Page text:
Lewy bodies - abnormal clumps of alpha-synuclein protein that accumulate in the brain - are a hallmark of Parkinson's disease (PD). Traditional drug development approaches for PD have focused on clearing alpha-synuclein from the brain or on preventing its downstream effects.
But researchers from Brigham and Women's Hospital want to prevent alpha-synuclein from accumulating in the first place. To do so, the team searched for drugs that turn down alpha-synuclein production. They then tested the drugs in mice and stem cells and studied the health records of millions of people living in Norway. The results of their efforts, which point to a new drug development path for PD, are published in Science.
"Our study suggests a potential new pathway to target PD," said corresponding author Clemens Scherzer, MD, a neurologist and principal investigator at the Ann Romney Center for Neurologic Diseases at BWH and Harvard Medical School.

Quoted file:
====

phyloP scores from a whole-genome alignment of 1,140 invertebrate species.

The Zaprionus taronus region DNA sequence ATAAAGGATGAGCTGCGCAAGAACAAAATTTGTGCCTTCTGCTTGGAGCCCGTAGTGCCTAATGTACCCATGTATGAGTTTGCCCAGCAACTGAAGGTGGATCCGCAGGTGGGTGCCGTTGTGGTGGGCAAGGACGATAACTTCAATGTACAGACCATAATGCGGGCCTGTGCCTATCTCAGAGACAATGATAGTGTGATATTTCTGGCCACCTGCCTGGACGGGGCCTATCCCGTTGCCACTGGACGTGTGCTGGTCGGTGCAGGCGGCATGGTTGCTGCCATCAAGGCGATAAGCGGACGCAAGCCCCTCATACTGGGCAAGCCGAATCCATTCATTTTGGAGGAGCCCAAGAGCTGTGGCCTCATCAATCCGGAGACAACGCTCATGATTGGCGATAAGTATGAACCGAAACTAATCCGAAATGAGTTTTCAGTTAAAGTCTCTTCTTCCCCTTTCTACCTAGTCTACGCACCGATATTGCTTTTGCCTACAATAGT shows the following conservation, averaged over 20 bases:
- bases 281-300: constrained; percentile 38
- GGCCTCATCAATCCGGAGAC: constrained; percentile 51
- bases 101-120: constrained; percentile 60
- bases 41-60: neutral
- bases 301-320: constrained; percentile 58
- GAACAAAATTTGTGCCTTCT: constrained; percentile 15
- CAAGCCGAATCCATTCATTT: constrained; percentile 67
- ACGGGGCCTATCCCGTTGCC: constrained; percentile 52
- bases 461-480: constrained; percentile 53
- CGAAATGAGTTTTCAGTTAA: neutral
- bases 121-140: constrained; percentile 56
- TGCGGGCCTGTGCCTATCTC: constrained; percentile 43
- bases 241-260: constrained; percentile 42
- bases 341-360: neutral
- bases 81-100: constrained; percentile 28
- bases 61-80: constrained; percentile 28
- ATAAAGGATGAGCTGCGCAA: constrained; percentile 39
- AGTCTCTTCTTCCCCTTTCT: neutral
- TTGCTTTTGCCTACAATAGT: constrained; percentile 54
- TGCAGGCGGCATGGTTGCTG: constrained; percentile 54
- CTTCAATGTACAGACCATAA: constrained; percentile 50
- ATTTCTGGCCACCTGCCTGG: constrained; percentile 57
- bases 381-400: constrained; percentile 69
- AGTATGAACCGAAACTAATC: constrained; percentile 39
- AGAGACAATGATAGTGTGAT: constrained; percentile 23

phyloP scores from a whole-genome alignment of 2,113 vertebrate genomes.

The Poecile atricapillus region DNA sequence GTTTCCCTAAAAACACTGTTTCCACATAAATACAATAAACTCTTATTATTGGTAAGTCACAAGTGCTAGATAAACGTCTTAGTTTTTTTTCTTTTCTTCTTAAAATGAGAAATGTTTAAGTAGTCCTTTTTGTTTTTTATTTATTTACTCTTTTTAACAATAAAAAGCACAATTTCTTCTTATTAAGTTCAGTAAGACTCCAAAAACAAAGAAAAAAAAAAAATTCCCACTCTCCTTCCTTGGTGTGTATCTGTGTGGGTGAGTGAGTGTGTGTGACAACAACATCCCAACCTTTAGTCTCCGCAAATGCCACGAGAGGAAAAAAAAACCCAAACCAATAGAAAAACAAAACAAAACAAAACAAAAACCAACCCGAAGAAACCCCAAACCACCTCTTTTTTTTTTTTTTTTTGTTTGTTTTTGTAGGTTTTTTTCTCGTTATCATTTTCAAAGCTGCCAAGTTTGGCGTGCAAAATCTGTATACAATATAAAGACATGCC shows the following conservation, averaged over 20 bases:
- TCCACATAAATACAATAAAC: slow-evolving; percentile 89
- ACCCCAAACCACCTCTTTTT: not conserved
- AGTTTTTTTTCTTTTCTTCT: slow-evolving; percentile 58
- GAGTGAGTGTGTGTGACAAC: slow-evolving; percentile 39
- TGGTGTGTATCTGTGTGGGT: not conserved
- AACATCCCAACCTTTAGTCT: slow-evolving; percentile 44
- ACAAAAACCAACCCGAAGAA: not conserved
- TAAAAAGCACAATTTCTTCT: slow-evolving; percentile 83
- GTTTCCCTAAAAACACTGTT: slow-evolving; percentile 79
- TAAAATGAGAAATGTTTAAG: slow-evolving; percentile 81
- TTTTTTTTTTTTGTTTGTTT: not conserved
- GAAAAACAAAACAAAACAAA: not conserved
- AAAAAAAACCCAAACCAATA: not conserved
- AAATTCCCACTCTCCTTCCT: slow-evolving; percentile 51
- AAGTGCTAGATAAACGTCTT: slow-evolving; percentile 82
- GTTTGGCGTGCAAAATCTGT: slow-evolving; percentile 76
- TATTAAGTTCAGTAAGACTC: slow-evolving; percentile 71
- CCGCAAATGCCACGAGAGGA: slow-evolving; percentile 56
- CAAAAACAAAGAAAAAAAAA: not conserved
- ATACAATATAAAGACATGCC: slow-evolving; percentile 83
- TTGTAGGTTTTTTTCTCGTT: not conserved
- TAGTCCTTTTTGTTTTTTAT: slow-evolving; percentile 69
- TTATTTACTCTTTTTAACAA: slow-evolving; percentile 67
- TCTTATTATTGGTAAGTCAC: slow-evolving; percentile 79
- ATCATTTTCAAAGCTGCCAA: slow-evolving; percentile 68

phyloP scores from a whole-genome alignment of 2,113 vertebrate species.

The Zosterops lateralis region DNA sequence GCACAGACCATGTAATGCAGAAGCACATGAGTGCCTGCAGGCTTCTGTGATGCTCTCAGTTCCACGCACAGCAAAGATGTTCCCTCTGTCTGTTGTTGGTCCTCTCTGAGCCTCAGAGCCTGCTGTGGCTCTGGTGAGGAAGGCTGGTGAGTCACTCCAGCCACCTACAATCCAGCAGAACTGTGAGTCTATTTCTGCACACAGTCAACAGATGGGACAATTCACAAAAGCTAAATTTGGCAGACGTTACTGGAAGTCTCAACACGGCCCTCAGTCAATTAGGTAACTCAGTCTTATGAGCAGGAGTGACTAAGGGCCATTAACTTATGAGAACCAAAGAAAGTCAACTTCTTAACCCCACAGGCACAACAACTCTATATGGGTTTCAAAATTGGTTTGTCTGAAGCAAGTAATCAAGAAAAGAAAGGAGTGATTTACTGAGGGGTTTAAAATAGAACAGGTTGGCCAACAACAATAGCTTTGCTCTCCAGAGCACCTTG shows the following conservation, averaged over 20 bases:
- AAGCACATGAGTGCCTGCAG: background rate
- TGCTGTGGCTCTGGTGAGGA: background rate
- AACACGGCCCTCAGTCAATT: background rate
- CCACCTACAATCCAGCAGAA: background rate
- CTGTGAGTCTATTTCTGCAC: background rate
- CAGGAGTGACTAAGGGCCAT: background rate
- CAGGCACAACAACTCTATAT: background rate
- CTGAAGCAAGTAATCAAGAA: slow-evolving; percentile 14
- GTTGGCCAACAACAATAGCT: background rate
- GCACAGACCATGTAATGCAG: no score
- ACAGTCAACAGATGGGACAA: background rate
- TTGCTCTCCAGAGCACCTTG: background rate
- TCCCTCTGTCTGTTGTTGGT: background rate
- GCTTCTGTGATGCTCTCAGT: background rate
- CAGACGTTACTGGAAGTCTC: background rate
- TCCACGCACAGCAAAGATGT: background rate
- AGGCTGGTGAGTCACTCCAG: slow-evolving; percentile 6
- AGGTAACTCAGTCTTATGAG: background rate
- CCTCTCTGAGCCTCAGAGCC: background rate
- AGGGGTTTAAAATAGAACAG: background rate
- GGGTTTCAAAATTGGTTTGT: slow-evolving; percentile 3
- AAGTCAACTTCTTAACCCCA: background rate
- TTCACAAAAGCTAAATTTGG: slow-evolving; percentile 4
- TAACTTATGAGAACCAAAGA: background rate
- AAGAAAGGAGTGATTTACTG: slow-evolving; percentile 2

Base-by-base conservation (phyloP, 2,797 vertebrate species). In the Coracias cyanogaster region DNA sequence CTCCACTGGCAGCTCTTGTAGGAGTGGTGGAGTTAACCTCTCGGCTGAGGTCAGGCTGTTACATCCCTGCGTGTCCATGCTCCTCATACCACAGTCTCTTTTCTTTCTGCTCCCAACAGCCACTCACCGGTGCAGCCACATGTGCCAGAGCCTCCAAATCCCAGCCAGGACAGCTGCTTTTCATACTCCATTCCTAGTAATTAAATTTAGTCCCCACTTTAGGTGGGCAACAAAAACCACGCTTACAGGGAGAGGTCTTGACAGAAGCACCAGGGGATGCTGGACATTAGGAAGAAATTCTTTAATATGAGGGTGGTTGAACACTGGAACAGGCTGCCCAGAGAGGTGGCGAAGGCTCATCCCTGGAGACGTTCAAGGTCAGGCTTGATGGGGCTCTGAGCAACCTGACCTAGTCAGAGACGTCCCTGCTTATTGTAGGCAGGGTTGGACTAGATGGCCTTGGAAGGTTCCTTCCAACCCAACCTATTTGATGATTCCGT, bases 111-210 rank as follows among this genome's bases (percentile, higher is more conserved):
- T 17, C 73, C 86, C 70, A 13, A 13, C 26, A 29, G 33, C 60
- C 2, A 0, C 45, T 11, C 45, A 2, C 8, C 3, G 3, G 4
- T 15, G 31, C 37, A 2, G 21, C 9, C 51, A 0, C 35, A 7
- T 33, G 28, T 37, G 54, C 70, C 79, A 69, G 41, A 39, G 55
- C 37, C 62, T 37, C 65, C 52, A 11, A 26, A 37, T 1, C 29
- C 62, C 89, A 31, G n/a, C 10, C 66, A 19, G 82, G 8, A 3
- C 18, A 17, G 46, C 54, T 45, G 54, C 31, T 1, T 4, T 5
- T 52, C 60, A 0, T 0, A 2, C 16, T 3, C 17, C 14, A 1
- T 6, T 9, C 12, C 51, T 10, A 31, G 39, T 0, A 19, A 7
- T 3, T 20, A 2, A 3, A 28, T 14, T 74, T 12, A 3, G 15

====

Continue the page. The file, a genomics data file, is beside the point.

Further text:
The research team screened more 1,100 drugs already approved for treating diseases other than PD, looking for compounds that could be repurposed for lowering alpha-synuclein production in neuronal cells. They narrowed in on promising candidates, members of a class of drugs known as beta2-adrenergic agonists.
The team studied the effects of this class of drugs in mice, finding that it could significantly reduce alpha-synuclein levels. Working with collaborators from the University of Bergen, the team combed through data from the health records of more than 4 million Norwegians, pulling out information on patients who had been taking salbutamol, a beta2-adrenergic agonist commonly used to treat of asthma. They found that these patients were significantly less likely to develop PD - PD risk was reduced by 34 percent for those taking the drug compared to those who were not.
Conversely, people taking propranolol - a hypertension drug that increased alpha-synuclein production in cultured cells - were at greater risk for developing PD.
"Clinical trials will be needed to determine if these insights can be translated into patients with PD." said Scherzer. " We are excited about this innovative drug development strategy. We hope it will speed up drug development for patients with PD and inspire therapeutic strategies for other brain diseases."